By Andrea Goodkin and Wendy King

We hear it all the time.

HR worries over what they see in the workplace. Managers complain that they can’t find good people, or keep them either. Turnover rates are high. Engagement is low.  

On top of that, upper management is making suggestions or even providing directives like, “Maybe we should launch a new wellness program to boost employee morale.” 

But red flags like high turnover and low performance signal a deeper issue than a wellness program alone can fix. An unhealthy corporate culture and poor employee morale point to a foundation that’s not stable. Repairing your company’s employee culture requires an ongoing strategy to enhance the many touchpoints that drive employee engagement. It’s what differentiates a company that’s thriving from one that’s just getting by.

There’s an abundance of evidence that shows employers can be doing a better job. Gallup started measuring job engagement among Americans in 2000 and the findings have been consistent ever since: Less than one-third of us are engaged in our jobs. Small wonder then, that 51 percent of all U.S. workers (and a whopping 60 percent of Millennials) are looking for new jobs at any given point in time.

Wellness Programs are Only Part of the Solution

When the employee culture is one where trust and commitment are in short supply, rolling out a wellness program is likely to be greeted with eye-rolls. Disengaged workers will be skeptical of HR-led initiatives that may be perceived as their employer’s self-serving effort to boost company profits, or shift healthcare costs, rather than focusing on employee well-being.  

A new wellness program with a high financial incentive might garner great participation at first, but it may not be a true indicator of success over the long term.  Wellness programs launched in a silo, without connection to strong and pervasive “people first culture” will wane over time.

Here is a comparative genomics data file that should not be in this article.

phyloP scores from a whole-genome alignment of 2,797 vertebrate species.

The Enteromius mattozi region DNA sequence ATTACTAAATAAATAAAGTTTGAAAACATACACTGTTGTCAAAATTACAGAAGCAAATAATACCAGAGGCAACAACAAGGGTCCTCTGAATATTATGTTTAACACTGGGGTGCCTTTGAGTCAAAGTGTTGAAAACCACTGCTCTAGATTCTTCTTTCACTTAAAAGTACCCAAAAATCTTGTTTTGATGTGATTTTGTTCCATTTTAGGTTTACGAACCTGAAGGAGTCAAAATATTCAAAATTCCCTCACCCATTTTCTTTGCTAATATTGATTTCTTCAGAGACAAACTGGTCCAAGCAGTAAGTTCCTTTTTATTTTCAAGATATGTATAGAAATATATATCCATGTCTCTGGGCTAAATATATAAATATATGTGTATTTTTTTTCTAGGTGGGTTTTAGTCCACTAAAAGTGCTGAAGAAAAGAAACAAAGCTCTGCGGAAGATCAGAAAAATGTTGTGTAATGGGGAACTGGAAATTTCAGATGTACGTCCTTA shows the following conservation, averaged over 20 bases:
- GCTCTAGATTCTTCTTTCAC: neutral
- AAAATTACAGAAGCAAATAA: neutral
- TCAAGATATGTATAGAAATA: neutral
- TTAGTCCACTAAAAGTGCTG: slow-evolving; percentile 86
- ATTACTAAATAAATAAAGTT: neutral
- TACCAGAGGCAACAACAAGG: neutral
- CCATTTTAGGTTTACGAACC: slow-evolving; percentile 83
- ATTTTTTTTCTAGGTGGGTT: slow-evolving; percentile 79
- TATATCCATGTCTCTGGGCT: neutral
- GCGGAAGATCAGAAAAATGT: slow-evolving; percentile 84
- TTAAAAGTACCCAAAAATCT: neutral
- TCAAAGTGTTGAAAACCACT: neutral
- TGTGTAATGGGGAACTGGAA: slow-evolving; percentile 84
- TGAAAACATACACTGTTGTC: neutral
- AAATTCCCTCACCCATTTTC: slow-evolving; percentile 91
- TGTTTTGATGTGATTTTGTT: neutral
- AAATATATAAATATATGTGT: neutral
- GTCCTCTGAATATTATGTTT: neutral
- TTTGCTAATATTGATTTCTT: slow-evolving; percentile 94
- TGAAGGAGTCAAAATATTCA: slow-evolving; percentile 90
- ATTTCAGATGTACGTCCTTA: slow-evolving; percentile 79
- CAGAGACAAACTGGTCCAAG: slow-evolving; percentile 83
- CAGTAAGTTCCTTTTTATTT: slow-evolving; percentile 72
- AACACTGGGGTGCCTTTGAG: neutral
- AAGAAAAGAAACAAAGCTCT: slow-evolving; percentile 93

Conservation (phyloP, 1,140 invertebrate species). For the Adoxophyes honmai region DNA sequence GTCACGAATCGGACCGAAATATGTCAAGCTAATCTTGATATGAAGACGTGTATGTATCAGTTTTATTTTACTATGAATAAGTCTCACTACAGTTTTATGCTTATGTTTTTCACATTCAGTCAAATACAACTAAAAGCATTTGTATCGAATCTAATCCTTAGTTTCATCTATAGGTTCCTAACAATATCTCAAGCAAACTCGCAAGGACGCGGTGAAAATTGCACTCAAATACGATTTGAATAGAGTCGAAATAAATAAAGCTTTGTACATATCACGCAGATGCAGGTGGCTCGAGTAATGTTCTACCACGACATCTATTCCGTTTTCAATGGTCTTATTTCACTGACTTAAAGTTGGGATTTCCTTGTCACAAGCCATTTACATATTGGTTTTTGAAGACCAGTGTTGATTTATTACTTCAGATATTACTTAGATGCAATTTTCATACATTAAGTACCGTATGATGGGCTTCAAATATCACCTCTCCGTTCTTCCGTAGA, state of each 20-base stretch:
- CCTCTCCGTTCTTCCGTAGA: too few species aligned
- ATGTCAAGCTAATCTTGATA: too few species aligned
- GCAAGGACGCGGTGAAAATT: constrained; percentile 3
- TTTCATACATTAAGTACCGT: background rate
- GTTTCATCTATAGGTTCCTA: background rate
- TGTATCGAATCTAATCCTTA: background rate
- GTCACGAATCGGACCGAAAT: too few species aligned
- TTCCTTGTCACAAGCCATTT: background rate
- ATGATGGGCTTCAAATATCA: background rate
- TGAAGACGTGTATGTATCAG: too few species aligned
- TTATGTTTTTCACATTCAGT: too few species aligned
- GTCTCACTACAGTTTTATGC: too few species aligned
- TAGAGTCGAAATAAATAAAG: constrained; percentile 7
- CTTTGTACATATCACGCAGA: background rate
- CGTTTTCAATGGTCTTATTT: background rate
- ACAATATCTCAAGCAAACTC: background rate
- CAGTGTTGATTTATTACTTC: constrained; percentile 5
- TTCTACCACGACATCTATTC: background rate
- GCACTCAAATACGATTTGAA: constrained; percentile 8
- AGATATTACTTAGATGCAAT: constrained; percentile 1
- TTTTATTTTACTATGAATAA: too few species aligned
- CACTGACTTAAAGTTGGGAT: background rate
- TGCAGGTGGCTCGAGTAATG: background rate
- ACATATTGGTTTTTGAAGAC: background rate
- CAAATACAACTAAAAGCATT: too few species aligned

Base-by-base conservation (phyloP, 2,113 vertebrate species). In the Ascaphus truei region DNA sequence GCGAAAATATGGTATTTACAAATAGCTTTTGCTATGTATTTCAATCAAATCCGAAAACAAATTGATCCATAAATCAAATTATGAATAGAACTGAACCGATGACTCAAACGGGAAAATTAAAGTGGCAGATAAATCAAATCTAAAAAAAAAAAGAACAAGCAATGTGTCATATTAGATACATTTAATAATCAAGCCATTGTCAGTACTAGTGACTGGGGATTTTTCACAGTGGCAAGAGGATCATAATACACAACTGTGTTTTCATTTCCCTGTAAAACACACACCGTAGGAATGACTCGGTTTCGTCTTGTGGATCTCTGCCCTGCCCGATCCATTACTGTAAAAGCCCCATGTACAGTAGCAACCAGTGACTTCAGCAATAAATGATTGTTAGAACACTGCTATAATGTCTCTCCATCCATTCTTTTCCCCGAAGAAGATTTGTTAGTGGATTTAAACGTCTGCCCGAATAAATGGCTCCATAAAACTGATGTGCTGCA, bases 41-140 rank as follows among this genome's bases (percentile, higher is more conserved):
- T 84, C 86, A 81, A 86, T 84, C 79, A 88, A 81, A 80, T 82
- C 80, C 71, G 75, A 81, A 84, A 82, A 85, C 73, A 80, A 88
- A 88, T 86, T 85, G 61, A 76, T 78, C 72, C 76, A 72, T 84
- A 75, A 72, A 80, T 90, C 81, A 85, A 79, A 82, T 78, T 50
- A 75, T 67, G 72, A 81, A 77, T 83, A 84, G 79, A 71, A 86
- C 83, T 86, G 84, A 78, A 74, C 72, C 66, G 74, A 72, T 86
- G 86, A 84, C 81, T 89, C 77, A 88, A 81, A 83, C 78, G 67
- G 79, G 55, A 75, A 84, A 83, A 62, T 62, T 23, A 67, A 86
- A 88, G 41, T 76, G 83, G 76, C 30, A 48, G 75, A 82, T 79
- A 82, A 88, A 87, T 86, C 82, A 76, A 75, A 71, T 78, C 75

What matters more is a caring employee culture that promotes job satisfaction, a collaborative environment, recognition for doing the job well and reinforcement of individual contributions. That’s how you create an emotional connection with workers.  And that connection is what helps attract the type of talent you want to employ going forward. 

That kind of connection is not built through HR alone. HR may be responsible for setting the agenda and creating the tools for programs to support a positive working environment, but it’s up to your leaders to drive and execute the cultural agenda. They must set the example and walk the talk. 

Together, management and HR need to improve their insights and set the stage for a stronger cultural foundation where engagement is fostered and everyone thrives. Then initiatives that focus on personal well-being will be better received from a population that trusts its employer and cares about both organizational and personal success. Here’s how to get started.

  • Undertake an employee culture assessment and gauge employee engagement through surveys, focus groups and other methods of gathering feedback. Once you have a clear understanding of your strengths and opportunities, take action by making changes or implementing programs that help foster an environment marked by high levels of employee engagement and satisfaction. 
  • Evaluate your Total Rewards inventory. Does it effectively reflect tangible and intangible benefits? Employees often have high appreciation for things that don’t have a dollar value, like an inclusionary environment, having a sense of purpose in their work, and workplace values in which they are invested and proud.
  • Develop or refine your employee value proposition. The intangible benefits in your Total Rewards program are a manifestation of this, but how well is it articulated? How relevant is it to your organization, your people and your culture today? Most important, how well do you uphold its principles every day?

A soundly conceived, well-rounded wellness program isn’t a fix for poor morale and employees who aren’t engaged. But it’s a great and worthwhile investment in your people – after you strengthen the foundations of your employee culture.

HUB International’s consultants can work with you on ways to understand and help improve your workplace environment and employee engagement so your wellness initiatives will be sustainable, impactful and build the healthy workforce you desire.